Sunday, February 14, 2010

documenting 7 years of visual obsession

It's obvious that as a society we are trying to understand love, a phenomenon deemed central to the meaning of "human." Some people write novels about love; some philosophize about it; some study it scientifically. I do all of those things but primarily I collect, interpret, and create images. First I sought to represent the connectivity of minds through the intertwining, merging, or melding of bodies. Like this:

Just try to untangle them in your mind. There's power in the solidness of the formation they've created. The following was my FIRST attempt at such a representation:

By creating images, I wanted to create a kind of love. I wanted my love to be genderless and universal, but the darker figure turned out to be more feminine and the lighter figure masculine. I wanted my love to be equal. But with the two figures indistinguishable from one another, the image didn't look good; it looked confusing. I kept wanting to define each body separately (by shading one differently).

Love seemed doomed to be two separate people, rather than one joined entity. And the shading created an element of race that was entirely unintentional. This was my first sketch I considered successful, even though it didn't solve my artistic or philosophical problems.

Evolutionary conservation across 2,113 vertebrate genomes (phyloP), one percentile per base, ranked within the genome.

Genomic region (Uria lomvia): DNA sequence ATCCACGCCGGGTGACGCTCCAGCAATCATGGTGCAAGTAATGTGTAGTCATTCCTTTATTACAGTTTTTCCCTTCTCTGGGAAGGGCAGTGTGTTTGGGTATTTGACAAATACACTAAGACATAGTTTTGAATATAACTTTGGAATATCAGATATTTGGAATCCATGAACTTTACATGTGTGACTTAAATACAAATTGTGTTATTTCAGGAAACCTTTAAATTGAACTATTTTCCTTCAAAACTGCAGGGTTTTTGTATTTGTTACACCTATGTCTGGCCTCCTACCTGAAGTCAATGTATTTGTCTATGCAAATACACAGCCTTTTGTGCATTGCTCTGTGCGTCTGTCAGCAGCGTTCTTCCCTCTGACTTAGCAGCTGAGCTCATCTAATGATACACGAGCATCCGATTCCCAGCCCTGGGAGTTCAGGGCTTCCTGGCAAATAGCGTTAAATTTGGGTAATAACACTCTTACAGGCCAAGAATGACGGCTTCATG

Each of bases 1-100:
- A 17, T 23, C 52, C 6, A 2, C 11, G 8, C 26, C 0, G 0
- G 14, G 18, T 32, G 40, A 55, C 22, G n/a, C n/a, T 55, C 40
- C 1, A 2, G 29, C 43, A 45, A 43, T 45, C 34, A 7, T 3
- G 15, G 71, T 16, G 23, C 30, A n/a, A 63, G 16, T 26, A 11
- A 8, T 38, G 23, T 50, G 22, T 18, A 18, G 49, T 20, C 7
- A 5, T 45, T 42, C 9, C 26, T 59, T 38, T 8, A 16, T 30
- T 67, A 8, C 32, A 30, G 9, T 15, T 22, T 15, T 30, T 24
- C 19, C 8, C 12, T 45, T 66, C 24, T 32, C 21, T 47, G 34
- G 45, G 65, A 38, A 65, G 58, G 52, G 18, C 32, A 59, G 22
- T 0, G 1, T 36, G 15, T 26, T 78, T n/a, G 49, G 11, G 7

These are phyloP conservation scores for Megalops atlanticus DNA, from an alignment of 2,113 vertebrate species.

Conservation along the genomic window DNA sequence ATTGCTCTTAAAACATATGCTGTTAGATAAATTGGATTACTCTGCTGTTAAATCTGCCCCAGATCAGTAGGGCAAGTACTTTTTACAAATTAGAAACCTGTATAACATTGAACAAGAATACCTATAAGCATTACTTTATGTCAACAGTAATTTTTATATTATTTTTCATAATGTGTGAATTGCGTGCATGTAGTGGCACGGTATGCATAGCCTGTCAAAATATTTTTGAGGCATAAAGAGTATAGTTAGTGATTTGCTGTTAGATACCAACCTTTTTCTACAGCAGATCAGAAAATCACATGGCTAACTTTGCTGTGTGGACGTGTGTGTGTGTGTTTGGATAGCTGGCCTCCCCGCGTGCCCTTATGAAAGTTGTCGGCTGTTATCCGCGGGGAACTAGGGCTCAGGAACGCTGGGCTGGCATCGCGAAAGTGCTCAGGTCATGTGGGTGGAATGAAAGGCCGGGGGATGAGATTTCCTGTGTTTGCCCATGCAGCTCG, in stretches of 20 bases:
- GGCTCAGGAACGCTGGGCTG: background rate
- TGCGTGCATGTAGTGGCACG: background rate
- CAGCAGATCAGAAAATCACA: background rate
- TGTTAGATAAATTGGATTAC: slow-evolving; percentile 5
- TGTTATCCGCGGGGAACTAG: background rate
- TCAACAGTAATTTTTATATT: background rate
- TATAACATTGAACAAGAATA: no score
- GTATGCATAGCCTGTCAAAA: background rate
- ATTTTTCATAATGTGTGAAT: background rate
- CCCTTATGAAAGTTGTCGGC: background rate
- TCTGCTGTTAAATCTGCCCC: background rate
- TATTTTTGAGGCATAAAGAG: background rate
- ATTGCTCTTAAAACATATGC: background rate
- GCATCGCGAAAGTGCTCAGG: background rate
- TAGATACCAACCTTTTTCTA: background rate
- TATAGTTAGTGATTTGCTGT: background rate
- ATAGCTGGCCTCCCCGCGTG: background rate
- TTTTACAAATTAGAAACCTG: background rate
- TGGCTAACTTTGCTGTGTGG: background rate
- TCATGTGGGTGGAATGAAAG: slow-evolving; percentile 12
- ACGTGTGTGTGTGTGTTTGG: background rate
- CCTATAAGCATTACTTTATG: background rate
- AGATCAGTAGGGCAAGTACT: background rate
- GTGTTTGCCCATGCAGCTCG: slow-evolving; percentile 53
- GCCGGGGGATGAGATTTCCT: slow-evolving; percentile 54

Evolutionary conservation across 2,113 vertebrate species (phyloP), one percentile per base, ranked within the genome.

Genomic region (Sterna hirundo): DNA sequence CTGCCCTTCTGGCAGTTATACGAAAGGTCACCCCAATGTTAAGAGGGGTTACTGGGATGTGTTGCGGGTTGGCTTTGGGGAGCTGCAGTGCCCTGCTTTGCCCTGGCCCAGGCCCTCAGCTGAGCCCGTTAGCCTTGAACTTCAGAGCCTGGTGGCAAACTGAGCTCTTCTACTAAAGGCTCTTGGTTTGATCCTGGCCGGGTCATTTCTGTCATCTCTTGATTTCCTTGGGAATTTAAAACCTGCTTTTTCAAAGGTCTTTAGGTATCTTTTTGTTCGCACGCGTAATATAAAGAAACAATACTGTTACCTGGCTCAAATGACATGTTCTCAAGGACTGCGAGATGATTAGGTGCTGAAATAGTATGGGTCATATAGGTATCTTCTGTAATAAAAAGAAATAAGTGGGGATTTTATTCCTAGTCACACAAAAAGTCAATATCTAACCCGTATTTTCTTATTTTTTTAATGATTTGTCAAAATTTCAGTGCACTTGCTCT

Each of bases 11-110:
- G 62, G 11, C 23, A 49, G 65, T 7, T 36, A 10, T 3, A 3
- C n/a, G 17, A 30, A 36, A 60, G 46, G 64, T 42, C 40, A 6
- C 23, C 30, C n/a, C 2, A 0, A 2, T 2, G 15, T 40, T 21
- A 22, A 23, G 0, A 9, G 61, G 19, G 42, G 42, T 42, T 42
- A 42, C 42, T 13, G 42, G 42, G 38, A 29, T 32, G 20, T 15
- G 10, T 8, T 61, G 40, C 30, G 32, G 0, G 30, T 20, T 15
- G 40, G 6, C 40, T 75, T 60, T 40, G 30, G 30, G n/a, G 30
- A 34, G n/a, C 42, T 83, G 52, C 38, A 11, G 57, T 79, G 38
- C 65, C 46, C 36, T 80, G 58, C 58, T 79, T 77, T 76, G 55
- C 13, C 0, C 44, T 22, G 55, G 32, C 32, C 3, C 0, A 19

I had an artistic epiphany when I realized that my lovers didn't have to be touching. They are two separate entities drawn together by something else.

I later satirized my own representation of love. I thought love might be a farce. What is this mysterious force that draws us together but the language (words or otherwise) that comes out of one person and consequently makes the other feel something.

As entirely separate entities with faulty mechanisms of communication, aren't we doomed to misunderstanding?

The Lovers by Rene Magritte, 1928

As beautiful and simple as real love might be, the complexities of interaction still make relationships difficult if not impossible to maintain. Without a proper use for love, why bother having it?

Especially with the pain of separation that must ultimately occur.

Giving up on representing love for awhile, I tried drawing related human interactions. Desire for inclusion:

We cannot help the fact that we need each other to survive and even more, to propagate. We create social structures to bind us.


But in the end, we have to decide which hand we would most like to hold, and maybe it doesn't matter which one.


Most of us, if we are human, come back to that basic human desire to love and be loved. We try and try.

And as with most human endeavors, perhaps occasionally we succeed. Happy Valentine's Day.

1 comment:

  1. Oh Em,
    I'm truly touched by your interpretations and drawings. Wow. Write me when you can, I miss you. Your Pirkko